National Palace Museum unveils new branch’s design


TAIPEI–The National Palace Museum unveiled yesterday the final architectural design for its southern branch and the park in which the new facility will be located, after years of delay.

The project, with a budget of over NT$7.9 billion (US$268 million) and covering an area of around 70 hectares, is expected to be a new cultural and tourism attraction in the Chiayi area, museum officials said.

Two architecture firms chosen to design the museum and the overall landscaping were announced at a press conference that day.

Inspired by three different calligraphy strokes, architect Kris Yao of Taiwan designed the main structure, which consists of black and white curved buildings that meet and interlace at each end.

A white bridge running between the buildings will allow visitors to walk past the museum without entering, Yao said.

The curves in the design symbolize the three mainstream ancient civilizations of Asia — China, India and Persia, he said, adding that the interlacing also signifies the exchanges of the three cultures.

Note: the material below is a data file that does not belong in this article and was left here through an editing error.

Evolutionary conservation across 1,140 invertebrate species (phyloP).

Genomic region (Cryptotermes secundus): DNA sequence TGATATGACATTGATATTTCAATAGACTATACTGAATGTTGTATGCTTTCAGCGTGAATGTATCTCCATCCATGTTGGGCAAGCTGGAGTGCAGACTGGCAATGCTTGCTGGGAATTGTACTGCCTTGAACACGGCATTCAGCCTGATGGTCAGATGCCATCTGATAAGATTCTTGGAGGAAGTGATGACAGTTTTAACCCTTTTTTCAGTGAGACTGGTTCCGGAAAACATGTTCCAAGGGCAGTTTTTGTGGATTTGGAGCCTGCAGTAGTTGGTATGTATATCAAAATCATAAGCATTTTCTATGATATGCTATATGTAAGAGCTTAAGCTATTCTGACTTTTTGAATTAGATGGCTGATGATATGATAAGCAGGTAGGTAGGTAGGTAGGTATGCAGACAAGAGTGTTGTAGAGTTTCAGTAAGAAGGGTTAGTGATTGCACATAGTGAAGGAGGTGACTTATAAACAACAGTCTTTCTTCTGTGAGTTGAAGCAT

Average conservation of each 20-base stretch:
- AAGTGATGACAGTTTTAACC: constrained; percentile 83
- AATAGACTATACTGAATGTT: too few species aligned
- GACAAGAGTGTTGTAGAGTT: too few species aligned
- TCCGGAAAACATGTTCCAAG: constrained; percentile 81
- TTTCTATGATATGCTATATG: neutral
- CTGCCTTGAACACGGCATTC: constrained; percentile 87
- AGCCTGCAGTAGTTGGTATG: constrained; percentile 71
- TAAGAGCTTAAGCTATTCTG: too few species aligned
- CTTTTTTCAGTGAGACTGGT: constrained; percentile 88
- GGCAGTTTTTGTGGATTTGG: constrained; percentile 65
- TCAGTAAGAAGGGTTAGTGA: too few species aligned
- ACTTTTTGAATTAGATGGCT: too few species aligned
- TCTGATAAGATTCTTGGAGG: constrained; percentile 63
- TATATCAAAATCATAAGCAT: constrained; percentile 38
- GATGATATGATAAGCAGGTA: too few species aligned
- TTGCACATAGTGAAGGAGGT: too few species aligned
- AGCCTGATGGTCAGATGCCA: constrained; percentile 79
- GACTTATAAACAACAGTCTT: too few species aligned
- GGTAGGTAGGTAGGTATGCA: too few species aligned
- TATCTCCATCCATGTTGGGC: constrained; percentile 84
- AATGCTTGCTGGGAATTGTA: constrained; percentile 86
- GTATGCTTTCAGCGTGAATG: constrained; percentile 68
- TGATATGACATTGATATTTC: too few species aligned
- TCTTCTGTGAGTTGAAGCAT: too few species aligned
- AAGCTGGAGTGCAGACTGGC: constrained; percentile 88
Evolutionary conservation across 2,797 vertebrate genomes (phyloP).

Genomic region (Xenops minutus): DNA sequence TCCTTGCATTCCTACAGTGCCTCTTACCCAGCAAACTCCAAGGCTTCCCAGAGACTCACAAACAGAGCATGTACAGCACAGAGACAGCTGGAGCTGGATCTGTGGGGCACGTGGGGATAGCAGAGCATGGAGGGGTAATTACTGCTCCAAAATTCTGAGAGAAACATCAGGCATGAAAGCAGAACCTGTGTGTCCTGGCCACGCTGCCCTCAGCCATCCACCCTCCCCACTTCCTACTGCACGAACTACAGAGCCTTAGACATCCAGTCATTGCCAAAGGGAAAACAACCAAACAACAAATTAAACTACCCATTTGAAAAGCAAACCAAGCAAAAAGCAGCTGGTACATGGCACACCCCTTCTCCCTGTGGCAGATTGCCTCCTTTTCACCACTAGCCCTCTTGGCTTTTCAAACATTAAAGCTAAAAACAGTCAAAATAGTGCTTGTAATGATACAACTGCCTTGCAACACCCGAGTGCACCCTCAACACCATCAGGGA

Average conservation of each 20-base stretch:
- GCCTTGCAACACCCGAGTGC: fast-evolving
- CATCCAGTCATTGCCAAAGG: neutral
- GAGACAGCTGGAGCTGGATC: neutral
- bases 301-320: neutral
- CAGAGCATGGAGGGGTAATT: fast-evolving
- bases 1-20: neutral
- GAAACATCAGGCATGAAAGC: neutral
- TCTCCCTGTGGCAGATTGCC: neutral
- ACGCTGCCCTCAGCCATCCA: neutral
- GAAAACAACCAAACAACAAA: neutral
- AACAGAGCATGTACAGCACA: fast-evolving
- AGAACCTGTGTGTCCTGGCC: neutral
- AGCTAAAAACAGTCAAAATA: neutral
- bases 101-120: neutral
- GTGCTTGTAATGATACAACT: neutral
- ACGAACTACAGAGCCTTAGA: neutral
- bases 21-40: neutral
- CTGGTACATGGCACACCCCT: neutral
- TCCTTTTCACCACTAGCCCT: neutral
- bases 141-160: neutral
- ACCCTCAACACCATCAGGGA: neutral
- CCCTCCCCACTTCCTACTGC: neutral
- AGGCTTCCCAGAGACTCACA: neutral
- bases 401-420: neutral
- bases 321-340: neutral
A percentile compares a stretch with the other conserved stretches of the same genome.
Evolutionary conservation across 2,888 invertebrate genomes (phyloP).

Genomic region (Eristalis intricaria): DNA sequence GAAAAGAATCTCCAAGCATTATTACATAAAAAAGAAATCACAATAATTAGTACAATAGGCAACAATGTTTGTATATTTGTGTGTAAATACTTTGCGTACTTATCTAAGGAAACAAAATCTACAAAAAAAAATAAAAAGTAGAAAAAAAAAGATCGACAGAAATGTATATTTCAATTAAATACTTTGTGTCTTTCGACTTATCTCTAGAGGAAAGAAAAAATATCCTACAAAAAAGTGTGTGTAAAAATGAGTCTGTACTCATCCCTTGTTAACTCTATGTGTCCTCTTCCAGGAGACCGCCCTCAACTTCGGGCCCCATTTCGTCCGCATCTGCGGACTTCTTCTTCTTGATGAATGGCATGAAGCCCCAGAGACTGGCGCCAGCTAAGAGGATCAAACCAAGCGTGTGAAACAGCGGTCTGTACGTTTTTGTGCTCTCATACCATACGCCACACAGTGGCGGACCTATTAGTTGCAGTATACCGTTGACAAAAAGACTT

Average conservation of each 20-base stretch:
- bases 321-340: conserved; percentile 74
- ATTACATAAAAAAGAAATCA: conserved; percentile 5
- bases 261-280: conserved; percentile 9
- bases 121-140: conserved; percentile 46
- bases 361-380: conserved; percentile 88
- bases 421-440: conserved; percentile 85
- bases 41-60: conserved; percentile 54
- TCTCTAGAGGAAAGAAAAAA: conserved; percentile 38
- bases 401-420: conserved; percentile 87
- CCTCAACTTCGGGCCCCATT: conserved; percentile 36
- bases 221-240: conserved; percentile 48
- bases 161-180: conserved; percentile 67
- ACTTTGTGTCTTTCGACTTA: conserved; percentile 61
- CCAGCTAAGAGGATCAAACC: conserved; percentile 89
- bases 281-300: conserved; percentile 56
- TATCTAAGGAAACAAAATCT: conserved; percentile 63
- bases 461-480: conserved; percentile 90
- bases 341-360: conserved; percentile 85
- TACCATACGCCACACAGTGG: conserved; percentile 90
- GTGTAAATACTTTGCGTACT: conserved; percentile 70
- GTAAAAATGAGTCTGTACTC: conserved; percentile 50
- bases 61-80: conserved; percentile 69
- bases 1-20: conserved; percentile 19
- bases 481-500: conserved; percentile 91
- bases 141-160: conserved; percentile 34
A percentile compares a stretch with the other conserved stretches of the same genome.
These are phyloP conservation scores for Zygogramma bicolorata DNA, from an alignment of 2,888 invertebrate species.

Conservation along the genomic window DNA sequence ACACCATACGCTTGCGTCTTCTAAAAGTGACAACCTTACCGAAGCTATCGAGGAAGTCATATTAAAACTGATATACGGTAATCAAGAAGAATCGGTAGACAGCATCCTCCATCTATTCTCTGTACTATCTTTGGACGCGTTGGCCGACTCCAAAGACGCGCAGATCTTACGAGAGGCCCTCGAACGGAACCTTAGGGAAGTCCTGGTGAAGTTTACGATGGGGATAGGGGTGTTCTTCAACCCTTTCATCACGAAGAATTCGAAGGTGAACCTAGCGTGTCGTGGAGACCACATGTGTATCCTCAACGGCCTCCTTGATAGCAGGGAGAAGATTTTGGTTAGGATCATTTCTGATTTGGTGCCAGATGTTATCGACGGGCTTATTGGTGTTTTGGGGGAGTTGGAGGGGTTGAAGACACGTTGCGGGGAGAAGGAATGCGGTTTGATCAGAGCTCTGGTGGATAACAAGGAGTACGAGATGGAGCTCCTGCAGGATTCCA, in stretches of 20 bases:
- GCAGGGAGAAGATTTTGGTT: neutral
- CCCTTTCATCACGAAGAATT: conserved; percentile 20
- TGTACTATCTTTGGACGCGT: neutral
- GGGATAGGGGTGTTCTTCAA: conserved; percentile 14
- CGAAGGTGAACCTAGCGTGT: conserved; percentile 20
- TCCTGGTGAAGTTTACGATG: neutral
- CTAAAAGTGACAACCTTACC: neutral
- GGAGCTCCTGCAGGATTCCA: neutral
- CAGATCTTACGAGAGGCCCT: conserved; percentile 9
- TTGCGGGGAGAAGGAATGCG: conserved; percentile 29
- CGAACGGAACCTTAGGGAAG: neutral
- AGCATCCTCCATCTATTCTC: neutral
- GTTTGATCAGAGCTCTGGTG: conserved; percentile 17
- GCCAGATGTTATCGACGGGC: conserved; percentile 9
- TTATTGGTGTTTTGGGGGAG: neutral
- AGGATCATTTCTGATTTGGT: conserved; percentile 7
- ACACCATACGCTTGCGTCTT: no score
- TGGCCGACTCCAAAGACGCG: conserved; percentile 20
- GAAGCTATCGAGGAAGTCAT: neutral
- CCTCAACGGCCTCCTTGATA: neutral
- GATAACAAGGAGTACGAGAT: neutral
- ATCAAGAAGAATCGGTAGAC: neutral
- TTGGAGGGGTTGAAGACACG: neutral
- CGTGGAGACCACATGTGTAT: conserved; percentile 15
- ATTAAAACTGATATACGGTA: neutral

An advanced technique called “base isolation” will be used to protect the buildings from earthquake damage, Yao noted.

An area of about 37 hectares has been planned for four Asian gardens, including a Japanese one and another featuring orchids, an important crop in southern Taiwan, said Teng Hao, director of the landscaping project.

Approved in 1994 by the Executive Yuan, the project had to surmount various obstacles, such as contract annulments, until the museum commissioned the Construction and Planning Agency to invite public bidding for the construction in 2009.

Typhoon Morakot, which struck the southern part of Taiwan that same year, caused serious flooding at the construction site, dealing the long- delayed project another blow.

After more than two years of effort, however, the branch is now expected to open in 2015, said Chou Kung-shin, director of the museum.

“It will be a great place to learn about Asian cultures,” she added.